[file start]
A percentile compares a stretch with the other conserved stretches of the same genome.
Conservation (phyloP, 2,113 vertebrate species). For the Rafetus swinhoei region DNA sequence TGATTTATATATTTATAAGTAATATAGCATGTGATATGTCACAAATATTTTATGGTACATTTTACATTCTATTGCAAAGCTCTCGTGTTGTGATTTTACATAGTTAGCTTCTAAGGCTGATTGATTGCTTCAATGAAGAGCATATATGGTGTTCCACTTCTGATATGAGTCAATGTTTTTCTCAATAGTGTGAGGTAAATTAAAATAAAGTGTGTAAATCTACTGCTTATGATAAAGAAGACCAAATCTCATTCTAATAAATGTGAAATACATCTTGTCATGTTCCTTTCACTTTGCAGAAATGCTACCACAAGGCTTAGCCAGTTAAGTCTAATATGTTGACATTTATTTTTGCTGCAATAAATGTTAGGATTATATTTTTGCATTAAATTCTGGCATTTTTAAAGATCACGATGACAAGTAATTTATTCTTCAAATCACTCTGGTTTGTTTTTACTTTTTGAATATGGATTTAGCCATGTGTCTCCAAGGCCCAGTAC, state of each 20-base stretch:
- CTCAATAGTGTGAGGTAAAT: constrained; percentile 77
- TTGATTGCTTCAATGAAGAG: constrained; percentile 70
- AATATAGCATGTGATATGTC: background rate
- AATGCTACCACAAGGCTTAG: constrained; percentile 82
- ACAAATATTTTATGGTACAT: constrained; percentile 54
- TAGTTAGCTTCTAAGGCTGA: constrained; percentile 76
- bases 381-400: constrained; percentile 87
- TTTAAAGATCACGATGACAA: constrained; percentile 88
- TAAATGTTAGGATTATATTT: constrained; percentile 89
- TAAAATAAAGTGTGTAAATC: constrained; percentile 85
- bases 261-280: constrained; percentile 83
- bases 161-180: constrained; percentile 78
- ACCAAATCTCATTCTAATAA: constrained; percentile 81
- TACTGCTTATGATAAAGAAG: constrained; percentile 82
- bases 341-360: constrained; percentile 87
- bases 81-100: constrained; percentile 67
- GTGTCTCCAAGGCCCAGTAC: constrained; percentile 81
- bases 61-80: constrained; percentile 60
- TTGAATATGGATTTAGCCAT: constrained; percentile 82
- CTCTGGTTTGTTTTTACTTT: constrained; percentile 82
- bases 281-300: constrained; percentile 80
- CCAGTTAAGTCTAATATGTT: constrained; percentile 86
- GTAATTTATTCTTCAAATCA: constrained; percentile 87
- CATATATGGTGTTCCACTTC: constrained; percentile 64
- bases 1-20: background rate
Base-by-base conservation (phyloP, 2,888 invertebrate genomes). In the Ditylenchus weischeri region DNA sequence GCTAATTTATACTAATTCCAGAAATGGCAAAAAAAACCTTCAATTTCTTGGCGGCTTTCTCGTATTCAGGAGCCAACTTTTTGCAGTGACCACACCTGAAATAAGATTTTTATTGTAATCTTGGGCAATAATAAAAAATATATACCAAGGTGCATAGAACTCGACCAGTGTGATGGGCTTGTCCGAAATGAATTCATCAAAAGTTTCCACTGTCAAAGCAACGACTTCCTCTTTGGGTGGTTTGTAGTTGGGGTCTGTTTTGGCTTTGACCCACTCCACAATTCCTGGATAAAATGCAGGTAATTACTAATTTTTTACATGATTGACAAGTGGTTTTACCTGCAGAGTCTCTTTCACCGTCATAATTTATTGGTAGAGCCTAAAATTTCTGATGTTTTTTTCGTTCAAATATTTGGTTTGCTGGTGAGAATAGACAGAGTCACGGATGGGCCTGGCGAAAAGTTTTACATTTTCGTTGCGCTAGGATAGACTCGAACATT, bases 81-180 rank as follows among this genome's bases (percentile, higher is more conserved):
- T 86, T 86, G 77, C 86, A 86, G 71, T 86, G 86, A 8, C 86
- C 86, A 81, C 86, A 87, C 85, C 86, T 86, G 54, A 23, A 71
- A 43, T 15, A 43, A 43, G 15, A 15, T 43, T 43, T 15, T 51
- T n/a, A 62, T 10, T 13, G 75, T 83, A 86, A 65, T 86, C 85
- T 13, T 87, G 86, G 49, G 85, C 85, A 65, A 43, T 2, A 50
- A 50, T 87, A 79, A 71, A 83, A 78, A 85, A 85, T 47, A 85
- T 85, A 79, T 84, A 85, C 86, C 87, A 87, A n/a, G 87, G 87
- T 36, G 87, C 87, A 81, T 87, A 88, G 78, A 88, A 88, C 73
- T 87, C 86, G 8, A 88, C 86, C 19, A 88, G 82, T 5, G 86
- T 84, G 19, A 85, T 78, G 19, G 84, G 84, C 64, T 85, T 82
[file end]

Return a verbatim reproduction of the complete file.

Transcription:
A percentile compares a stretch with the other conserved stretches of the same genome.
Conservation (phyloP, 2,113 vertebrate species). For the Rafetus swinhoei region DNA sequence TGATTTATATATTTATAAGTAATATAGCATGTGATATGTCACAAATATTTTATGGTACATTTTACATTCTATTGCAAAGCTCTCGTGTTGTGATTTTACATAGTTAGCTTCTAAGGCTGATTGATTGCTTCAATGAAGAGCATATATGGTGTTCCACTTCTGATATGAGTCAATGTTTTTCTCAATAGTGTGAGGTAAATTAAAATAAAGTGTGTAAATCTACTGCTTATGATAAAGAAGACCAAATCTCATTCTAATAAATGTGAAATACATCTTGTCATGTTCCTTTCACTTTGCAGAAATGCTACCACAAGGCTTAGCCAGTTAAGTCTAATATGTTGACATTTATTTTTGCTGCAATAAATGTTAGGATTATATTTTTGCATTAAATTCTGGCATTTTTAAAGATCACGATGACAAGTAATTTATTCTTCAAATCACTCTGGTTTGTTTTTACTTTTTGAATATGGATTTAGCCATGTGTCTCCAAGGCCCAGTAC, state of each 20-base stretch:
- CTCAATAGTGTGAGGTAAAT: constrained; percentile 77
- TTGATTGCTTCAATGAAGAG: constrained; percentile 70
- AATATAGCATGTGATATGTC: background rate
- AATGCTACCACAAGGCTTAG: constrained; percentile 82
- ACAAATATTTTATGGTACAT: constrained; percentile 54
- TAGTTAGCTTCTAAGGCTGA: constrained; percentile 76
- bases 381-400: constrained; percentile 87
- TTTAAAGATCACGATGACAA: constrained; percentile 88
- TAAATGTTAGGATTATATTT: constrained; percentile 89
- TAAAATAAAGTGTGTAAATC: constrained; percentile 85
- bases 261-280: constrained; percentile 83
- bases 161-180: constrained; percentile 78
- ACCAAATCTCATTCTAATAA: constrained; percentile 81
- TACTGCTTATGATAAAGAAG: constrained; percentile 82
- bases 341-360: constrained; percentile 87
- bases 81-100: constrained; percentile 67
- GTGTCTCCAAGGCCCAGTAC: constrained; percentile 81
- bases 61-80: constrained; percentile 60
- TTGAATATGGATTTAGCCAT: constrained; percentile 82
- CTCTGGTTTGTTTTTACTTT: constrained; percentile 82
- bases 281-300: constrained; percentile 80
- CCAGTTAAGTCTAATATGTT: constrained; percentile 86
- GTAATTTATTCTTCAAATCA: constrained; percentile 87
- CATATATGGTGTTCCACTTC: constrained; percentile 64
- bases 1-20: background rate
Base-by-base conservation (phyloP, 2,888 invertebrate genomes). In the Ditylenchus weischeri region DNA sequence GCTAATTTATACTAATTCCAGAAATGGCAAAAAAAACCTTCAATTTCTTGGCGGCTTTCTCGTATTCAGGAGCCAACTTTTTGCAGTGACCACACCTGAAATAAGATTTTTATTGTAATCTTGGGCAATAATAAAAAATATATACCAAGGTGCATAGAACTCGACCAGTGTGATGGGCTTGTCCGAAATGAATTCATCAAAAGTTTCCACTGTCAAAGCAACGACTTCCTCTTTGGGTGGTTTGTAGTTGGGGTCTGTTTTGGCTTTGACCCACTCCACAATTCCTGGATAAAATGCAGGTAATTACTAATTTTTTACATGATTGACAAGTGGTTTTACCTGCAGAGTCTCTTTCACCGTCATAATTTATTGGTAGAGCCTAAAATTTCTGATGTTTTTTTCGTTCAAATATTTGGTTTGCTGGTGAGAATAGACAGAGTCACGGATGGGCCTGGCGAAAAGTTTTACATTTTCGTTGCGCTAGGATAGACTCGAACATT, bases 81-180 rank as follows among this genome's bases (percentile, higher is more conserved):
- T 86, T 86, G 77, C 86, A 86, G 71, T 86, G 86, A 8, C 86
- C 86, A 81, C 86, A 87, C 85, C 86, T 86, G 54, A 23, A 71
- A 43, T 15, A 43, A 43, G 15, A 15, T 43, T 43, T 15, T 51
- T n/a, A 62, T 10, T 13, G 75, T 83, A 86, A 65, T 86, C 85
- T 13, T 87, G 86, G 49, G 85, C 85, A 65, A 43, T 2, A 50
- A 50, T 87, A 79, A 71, A 83, A 78, A 85, A 85, T 47, A 85
- T 85, A 79, T 84, A 85, C 86, C 87, A 87, A n/a, G 87, G 87
- T 36, G 87, C 87, A 81, T 87, A 88, G 78, A 88, A 88, C 73
- T 87, C 86, G 8, A 88, C 86, C 19, A 88, G 82, T 5, G 86
- T 84, G 19, A 85, T 78, G 19, G 84, G 84, C 64, T 85, T 82